Whitetail deer: The DNR is encouraged to manage for bigger bucks from certain groups.

As far as residents not caring what the DNR does, very true. Is the public marching to what socially is being promoted? not what is right for the resource.

Think about it.
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  #17  
Old 06-20-2021, 06:29 AM
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Having a 4 fish limit isn't going to be any big deal to me personally. However, it should be based on science or at least a good guess based on research and lake surveys.

Most walleyes in MN come from about 6 major lakes and the Mississippi River. Most of those lakes already have special regulations restricting walleye take. The rest of the major lakes, at least the ones I fish, seem to have good populations of walleye. Many of them have special regulations limiting take and have size restrictions. These special regulations have improved the overall quality of fishing on the major lake I go to. So why not just keep the current system.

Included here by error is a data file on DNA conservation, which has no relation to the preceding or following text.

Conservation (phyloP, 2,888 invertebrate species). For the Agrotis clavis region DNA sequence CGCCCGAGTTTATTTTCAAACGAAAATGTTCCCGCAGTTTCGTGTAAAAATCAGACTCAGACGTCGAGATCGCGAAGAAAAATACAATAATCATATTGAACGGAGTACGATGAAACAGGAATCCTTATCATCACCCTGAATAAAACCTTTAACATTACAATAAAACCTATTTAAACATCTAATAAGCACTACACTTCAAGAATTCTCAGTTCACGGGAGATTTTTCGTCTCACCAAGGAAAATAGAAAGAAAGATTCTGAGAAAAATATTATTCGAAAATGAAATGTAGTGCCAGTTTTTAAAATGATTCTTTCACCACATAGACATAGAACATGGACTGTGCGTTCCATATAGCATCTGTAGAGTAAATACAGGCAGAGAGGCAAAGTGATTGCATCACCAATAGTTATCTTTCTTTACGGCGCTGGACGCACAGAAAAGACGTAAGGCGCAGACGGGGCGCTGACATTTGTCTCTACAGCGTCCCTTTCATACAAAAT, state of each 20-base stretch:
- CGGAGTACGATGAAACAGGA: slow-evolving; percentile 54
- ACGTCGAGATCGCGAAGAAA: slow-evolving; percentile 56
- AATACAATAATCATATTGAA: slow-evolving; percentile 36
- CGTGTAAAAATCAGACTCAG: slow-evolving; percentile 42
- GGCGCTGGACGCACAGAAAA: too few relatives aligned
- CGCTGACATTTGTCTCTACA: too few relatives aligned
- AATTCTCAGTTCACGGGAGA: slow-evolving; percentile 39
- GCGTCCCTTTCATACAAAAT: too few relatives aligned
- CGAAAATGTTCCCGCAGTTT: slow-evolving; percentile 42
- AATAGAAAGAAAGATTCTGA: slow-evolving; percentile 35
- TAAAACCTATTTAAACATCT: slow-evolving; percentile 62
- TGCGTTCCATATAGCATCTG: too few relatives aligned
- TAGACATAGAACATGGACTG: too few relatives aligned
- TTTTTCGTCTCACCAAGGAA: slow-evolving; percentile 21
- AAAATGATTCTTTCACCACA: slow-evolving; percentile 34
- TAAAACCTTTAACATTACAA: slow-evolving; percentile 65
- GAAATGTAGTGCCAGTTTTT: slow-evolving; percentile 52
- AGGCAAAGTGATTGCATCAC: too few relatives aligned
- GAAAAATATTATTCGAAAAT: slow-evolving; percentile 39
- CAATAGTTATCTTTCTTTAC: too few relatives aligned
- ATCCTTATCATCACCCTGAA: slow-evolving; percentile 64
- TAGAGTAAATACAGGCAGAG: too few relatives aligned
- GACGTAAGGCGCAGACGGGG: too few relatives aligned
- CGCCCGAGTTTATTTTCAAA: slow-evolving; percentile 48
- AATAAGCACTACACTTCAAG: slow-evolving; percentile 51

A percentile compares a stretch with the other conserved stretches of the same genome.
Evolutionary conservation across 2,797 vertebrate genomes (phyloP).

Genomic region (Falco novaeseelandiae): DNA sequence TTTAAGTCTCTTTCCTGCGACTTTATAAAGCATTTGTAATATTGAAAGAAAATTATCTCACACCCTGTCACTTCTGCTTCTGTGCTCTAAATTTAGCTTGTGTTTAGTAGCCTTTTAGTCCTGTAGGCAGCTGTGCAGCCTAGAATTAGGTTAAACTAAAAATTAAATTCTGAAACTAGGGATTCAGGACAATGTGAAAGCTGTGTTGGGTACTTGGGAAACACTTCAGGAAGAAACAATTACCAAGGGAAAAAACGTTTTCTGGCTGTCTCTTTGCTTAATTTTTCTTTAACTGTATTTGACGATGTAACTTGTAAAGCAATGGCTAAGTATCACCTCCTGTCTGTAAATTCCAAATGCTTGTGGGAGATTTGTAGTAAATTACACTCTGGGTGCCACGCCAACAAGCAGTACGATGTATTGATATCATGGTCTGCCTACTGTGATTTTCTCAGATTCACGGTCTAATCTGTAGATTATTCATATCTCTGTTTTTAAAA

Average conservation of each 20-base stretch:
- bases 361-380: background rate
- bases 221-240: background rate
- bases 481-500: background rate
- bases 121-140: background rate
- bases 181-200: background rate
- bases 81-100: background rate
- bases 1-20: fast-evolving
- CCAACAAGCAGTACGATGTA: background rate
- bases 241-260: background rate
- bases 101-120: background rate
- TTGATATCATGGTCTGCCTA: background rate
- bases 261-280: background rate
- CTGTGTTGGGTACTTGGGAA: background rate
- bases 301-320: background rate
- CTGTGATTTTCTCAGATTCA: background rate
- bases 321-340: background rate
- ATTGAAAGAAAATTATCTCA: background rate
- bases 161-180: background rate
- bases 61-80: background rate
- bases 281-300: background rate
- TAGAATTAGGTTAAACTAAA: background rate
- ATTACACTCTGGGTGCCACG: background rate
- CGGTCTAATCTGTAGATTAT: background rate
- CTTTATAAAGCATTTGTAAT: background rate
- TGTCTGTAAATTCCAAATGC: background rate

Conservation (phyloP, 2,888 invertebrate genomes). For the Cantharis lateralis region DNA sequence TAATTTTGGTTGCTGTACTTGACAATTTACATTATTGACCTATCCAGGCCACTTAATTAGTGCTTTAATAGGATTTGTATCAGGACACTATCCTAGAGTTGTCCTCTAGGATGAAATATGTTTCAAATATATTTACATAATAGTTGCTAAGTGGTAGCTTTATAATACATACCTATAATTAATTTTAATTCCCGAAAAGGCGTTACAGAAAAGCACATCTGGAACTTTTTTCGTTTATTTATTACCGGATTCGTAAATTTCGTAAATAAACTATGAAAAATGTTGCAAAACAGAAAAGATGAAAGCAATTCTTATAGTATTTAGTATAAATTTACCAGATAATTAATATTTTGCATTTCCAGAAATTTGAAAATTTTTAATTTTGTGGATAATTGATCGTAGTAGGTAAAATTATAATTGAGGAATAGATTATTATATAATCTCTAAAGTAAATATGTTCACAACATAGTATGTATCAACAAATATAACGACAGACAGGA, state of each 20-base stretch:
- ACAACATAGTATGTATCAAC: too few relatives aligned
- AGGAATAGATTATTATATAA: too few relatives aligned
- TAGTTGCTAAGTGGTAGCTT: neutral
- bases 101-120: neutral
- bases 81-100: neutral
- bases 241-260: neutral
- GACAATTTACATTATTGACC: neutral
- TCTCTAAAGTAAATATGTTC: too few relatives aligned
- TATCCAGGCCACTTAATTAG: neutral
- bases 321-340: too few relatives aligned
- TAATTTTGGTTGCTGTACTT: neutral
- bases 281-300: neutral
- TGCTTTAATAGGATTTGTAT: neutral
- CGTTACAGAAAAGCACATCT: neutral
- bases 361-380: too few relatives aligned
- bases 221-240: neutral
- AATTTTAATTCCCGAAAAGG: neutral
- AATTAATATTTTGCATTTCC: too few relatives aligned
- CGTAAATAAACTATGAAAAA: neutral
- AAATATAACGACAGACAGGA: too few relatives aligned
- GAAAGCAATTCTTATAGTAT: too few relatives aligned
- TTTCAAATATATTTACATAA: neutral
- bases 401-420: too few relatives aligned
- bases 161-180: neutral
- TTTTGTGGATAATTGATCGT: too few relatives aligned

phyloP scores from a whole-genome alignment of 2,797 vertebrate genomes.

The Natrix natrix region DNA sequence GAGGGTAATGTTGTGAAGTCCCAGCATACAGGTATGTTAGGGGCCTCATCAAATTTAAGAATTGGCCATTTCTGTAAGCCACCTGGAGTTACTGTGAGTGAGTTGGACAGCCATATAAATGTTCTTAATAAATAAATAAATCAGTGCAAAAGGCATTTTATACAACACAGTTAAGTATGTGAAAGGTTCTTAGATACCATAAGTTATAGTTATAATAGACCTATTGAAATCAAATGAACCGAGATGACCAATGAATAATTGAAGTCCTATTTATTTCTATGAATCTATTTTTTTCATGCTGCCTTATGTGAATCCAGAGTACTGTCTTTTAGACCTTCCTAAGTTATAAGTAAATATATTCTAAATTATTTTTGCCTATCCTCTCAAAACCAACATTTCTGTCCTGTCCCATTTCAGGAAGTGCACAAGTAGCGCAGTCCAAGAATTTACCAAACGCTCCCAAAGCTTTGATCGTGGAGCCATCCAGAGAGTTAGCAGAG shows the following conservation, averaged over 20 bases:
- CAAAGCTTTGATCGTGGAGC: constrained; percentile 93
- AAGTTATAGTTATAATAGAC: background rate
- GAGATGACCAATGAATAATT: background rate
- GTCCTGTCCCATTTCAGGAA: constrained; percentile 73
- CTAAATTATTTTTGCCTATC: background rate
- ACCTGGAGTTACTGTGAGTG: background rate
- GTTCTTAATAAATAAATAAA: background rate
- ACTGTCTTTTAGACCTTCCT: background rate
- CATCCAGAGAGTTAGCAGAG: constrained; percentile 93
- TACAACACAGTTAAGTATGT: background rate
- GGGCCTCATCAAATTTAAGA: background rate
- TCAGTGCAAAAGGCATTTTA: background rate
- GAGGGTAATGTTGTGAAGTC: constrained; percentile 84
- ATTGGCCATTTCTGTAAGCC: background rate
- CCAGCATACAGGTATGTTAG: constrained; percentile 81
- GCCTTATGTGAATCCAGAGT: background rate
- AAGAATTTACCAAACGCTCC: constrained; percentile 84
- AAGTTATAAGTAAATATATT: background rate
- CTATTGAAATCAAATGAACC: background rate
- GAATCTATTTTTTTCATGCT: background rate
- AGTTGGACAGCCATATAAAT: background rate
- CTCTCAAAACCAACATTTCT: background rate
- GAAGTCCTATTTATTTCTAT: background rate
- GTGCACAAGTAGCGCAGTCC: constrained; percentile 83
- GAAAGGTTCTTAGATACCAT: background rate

There is also a lake not to far from me that had the limit increased to 10 with a restriction of no walleye over 14 inches. This was necessary because it was over populated with small walleyes and has been for years. There is a lake right next to it where they reduced the walleye limit and narrowed the keep size. Seems individual lake management is necessary.

I think if the MN Legislature makes the move to put the limit at 4 then that should be the rule for all lakes and the end of special regulations. My personal opinion is that the 4 fish limit is being pushed by a small group of people and is not being driven by the majority of Minnesota fisherman or the DNR. It won't make any difference in the over all size, catch rate or the quality of the fishing experience.
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  #18  
Old 06-20-2021, 12:05 PM
Walleye101% Walleye101% is offline
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I think where Mr. Korsgaden is going with this thread is that MN DNR Fisheries managers already have the tools they need to manage MN walleye populations, and that a 4 fish statewide bag limit is not needed, and would not necessarily be beneficial to most MN walleye fisheries.



Many people have the false impression that simply harvesting fewer fish will improve walleye populations. The reduced bag limit proposal perpetuates that perception.